Friday, February 16, 2007

10 Movies I Never Get Tired of Watching

I love to watch movies and there are a handful that anytime they are on television I'll stop and watch them no matter how many times I've seen them before. I own most of them so anytime I'm in the mood to see one I'll pop it into the DVD player. Here are 10 movies that I never get tired of watching. I've listed them below in no particular order:

Rear Window (1954, not rated)
James Stewart is a photographer sidelined by a broken leg who has nothing to do but watch his neighbors out the rear window of his New York apartment. But he ends up seeing more than he bargains for and ends up getting mixed up with a murderer. The elegant Grace Kelly is Stewart's love interest in one of Alfred Hitchcock's best movies.

To Catch a Thief (1955, not rated)
A series of jewelry thefts on the French Riviera starts rumors that the notorious Cat Burglar (Cary Grant) has come out of retirement. The trouble is, he's innocent and no one believes him. As he desperately tries to clear his name he meets up with a rich young heiress (Grace Kelly). Is she interested in helping him or is she more interested in love? It was while filming this movie that Grace Kelly met Prince Ranier of Monaco whom she eventually married.

North by Northwest (1959, not rated)
Considered by many to be one of Hitchcock's finest films, it is a classic example of mistaken identity. Cary Grant portrays Manhattan ad executive Roger Thornhill that manages to innocently get mistaken for spy George Kaplan. After narrowly escaping an attempt on his life, Thornill sets out on a cross-country trip to clear his name and solve the mystery of who George Kaplan really is. This is suspense at it's best.

Charade (1963, not rated)
A film that could have easily been directed by Alfred Hitchcock was actually directed by Stanley Donen. Audrey Hepburn is the widow of a mysterious man murdered on a train. Others who knew her husband are after money they insist is theirs but that she insists she doesn't have. Cary Grant is the man who comes to her rescue to sort everything out - or is he? Wonderful plot twists all through the film, a marvelous cast (including Walter Matthau in a surprisingly sinister role) and wonderful on-screen chemistry between Hepburn and Grant make this a true gem.

Apollo 13 (1995, PG)
The Apollo 11 moon landing in 1969 was a huge accomplishment for all of the folks at NASA and it had captured the imagination of the world. But just a few months later by April 1970, the third moon landing was considered merely routine. As it turned out, nothing would be routine about this mission as disaster struck just 3 days into the flight. This is the true story of that voyage and the courage of not only the astronauts but everyone behind the scenes at NASA that made it possible for the crew to make it home safely. Wonderfully directed by Ron Howard and featuring a first-rate cast including Tom Hanks, Bill Paxton, Kevin Bacon, Gary Sinese, and Ed Harris this is a fascinating look into the space program during NASA's heyday.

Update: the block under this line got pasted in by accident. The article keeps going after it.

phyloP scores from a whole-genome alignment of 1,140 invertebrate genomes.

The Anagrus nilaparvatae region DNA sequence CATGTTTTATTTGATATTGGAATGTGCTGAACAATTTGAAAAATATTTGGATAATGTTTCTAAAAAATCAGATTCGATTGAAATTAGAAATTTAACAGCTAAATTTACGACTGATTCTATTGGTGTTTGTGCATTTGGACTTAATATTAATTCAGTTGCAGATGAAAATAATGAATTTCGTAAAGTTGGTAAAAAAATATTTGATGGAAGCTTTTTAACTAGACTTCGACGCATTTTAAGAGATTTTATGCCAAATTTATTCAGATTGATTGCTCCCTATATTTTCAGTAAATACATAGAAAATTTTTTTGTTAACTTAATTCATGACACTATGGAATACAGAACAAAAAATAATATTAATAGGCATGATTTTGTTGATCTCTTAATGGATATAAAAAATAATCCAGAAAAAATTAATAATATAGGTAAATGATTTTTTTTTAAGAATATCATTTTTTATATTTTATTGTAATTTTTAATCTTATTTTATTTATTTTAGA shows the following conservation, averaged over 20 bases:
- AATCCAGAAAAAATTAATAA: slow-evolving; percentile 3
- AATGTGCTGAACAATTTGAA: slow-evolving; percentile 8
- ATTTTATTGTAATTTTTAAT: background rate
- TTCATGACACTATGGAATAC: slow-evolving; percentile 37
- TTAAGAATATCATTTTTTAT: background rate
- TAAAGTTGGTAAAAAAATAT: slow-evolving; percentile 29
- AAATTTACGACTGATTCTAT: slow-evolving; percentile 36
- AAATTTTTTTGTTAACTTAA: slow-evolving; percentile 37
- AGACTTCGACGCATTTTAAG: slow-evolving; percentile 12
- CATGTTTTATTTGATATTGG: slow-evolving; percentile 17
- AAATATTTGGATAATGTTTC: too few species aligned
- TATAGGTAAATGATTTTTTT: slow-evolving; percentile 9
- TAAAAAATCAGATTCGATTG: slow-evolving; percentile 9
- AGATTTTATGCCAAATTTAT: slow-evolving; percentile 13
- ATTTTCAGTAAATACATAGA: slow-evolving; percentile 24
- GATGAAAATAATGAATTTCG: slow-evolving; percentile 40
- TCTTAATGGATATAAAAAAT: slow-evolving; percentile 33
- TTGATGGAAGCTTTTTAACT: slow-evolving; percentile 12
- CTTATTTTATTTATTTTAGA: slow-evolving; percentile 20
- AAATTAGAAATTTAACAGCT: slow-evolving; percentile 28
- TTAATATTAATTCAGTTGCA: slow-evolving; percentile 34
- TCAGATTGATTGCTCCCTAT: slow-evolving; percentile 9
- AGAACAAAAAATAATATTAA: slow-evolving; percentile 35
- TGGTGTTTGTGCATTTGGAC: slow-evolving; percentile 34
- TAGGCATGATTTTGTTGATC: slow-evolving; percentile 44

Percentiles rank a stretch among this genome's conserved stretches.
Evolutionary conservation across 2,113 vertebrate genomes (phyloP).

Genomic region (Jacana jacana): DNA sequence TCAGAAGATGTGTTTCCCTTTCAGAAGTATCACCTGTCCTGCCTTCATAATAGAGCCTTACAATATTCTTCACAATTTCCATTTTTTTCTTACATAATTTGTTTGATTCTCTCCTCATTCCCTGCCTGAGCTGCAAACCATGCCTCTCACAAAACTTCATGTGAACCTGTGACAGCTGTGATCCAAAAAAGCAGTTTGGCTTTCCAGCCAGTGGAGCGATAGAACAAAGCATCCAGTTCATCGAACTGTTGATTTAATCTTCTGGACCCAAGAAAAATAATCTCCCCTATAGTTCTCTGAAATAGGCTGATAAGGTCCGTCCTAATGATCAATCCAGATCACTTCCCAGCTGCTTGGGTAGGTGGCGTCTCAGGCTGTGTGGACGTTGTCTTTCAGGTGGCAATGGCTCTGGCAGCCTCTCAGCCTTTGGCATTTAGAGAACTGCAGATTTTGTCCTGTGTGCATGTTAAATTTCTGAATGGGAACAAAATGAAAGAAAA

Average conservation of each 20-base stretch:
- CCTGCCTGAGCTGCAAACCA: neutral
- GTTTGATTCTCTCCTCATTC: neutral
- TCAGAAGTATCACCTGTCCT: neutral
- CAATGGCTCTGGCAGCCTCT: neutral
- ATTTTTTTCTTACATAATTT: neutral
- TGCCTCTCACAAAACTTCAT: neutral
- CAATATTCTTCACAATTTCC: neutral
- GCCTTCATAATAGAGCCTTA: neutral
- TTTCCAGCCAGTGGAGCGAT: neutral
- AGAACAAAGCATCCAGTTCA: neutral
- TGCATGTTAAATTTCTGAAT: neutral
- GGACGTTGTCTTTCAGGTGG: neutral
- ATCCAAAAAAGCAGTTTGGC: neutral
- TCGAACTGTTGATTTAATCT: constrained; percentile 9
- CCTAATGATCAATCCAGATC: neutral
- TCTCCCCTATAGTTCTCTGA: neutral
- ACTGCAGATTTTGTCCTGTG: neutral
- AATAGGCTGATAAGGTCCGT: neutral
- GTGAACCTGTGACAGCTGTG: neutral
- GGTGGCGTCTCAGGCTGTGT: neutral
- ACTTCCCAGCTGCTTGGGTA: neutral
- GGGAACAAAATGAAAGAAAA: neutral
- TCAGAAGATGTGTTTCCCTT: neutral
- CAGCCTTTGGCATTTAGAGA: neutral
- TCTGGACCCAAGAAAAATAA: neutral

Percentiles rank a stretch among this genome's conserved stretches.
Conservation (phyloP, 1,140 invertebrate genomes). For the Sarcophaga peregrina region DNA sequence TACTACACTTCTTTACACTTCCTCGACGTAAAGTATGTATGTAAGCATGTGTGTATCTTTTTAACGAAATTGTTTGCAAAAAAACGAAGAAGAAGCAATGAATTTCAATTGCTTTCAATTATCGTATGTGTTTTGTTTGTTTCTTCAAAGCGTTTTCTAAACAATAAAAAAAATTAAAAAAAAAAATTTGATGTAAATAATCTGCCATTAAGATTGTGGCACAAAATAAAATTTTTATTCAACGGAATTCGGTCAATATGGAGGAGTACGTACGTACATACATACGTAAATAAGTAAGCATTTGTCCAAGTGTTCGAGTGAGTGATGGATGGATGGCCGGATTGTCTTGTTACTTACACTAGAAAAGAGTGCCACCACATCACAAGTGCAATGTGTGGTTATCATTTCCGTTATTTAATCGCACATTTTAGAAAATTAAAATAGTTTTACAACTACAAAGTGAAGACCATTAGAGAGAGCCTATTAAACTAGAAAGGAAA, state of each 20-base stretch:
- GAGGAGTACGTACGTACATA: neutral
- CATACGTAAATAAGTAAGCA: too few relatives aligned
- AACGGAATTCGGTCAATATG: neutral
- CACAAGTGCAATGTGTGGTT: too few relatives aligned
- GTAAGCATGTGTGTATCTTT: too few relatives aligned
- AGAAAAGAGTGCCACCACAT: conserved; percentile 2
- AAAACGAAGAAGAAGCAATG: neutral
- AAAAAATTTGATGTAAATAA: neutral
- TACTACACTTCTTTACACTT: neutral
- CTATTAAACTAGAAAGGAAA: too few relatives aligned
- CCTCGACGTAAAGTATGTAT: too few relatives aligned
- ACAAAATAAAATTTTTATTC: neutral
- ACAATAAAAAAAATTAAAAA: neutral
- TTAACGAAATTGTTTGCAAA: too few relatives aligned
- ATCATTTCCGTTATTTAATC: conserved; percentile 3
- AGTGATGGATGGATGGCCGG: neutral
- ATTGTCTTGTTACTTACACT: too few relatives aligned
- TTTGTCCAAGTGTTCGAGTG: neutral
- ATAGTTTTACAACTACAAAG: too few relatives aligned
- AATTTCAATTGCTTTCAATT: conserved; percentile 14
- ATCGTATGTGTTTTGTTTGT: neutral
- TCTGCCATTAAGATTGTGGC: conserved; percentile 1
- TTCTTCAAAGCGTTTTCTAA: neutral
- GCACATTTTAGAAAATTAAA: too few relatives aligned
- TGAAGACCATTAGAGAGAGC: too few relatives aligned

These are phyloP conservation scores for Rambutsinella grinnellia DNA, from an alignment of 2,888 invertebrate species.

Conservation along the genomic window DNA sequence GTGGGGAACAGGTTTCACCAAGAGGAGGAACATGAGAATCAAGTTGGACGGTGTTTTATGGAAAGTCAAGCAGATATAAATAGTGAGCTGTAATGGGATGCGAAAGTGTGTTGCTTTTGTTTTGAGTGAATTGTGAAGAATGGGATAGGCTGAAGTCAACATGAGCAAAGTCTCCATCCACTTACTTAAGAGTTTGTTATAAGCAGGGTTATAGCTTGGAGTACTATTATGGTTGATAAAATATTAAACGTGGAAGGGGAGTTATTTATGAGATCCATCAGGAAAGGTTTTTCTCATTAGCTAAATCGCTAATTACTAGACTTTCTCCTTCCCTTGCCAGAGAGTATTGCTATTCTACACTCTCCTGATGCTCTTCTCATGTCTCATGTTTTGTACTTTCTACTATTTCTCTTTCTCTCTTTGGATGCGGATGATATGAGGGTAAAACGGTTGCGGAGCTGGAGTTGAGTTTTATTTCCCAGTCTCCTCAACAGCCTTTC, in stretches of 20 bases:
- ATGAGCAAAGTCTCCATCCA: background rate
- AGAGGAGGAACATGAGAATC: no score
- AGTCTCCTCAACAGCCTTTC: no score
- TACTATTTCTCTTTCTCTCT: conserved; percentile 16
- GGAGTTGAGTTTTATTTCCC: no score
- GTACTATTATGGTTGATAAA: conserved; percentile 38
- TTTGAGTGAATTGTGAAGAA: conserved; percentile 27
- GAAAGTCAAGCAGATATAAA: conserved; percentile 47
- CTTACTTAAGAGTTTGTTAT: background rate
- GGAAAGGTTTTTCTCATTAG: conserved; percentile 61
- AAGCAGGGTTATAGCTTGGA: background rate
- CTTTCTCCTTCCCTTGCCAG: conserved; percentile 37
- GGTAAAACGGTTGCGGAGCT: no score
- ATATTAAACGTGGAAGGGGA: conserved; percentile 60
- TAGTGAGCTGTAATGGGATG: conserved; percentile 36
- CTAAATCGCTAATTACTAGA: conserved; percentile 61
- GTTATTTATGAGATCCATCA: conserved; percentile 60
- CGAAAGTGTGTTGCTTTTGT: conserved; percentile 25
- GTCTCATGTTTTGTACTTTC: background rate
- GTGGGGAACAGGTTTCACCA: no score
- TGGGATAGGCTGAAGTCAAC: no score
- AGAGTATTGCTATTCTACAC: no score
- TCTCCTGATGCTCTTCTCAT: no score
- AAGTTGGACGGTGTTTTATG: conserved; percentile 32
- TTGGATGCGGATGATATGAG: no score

The Great Escape (1963, not rated)
Perhaps one of the greatest movies about World War II ever made, this film tells the true story of the Allied prisoners who staged a mass escape like no other from Germany's Stalag Luft III in March 1944. Sturges and his crew went to great pains to get the details right including bringing one of the former prisoners to the set as a consultant. The film is a marvelous tribute to the ingenuity and courage behind one of the most amazing prison breaks in history.

The Pink Panther Strikes Again (1976, PG)
Peter Sellers portrayed the bumbling Inspector Clouseau five times on film but this installment of the series is by far the best. His former boss, Chief Inspector Charles Dreyfus (wonderfully portrayed by Herbert Lom) has escaped from a mental asylum and intends to kill Clouseau - no matter what it takes! Hilarity ensues as Clouseau manages to survive multiple assasination attempts. Many laugh out loud moments are in this film and the jokes are still funny even after seeing it multiple times. If you had to watch only one of the Pink Panther movies, this should be the one.

It's A Mad Mad Mad Mad World (1963, not rated)
The movie starts off simply enough: a man runs off the road in a car accident. Several people are there to see the accident. When they go down to find out the driver's condition he tells them a secret before he dies: a hugh stash of money is buried in a park. Quickly it becomes a mad dash to see who can get to the money first. Boasting a huge cast, this movie contains appearances from a veritable who's who of film comedians. It's a funny, funny movie on a grand scale that is unlikely to be duplicated ever again.

That Touch of Mink (1962, not rated)
Doris Day is the naive small-town girl that has a run-in with big time operator Cary Grant. Love is sure to blossom. Or is it? This is another terrific comedy that is made most special by it's supporting cast: Gig Young, Audrey Meadows, and John Astin who are all wonderfully cast.

The Princess Bride (1987, PG)
Throw together a little swordplay, pirates, revenge, giants, an evil prince, a beautiful princess, rodents of unusual size, a magician, a little kissing and you've got the formula for a perfect fairy tale. This film has more great lines than any other film I think I have ever seen. Except for some brief language this is a film that has everything for the entire family to enjoy.

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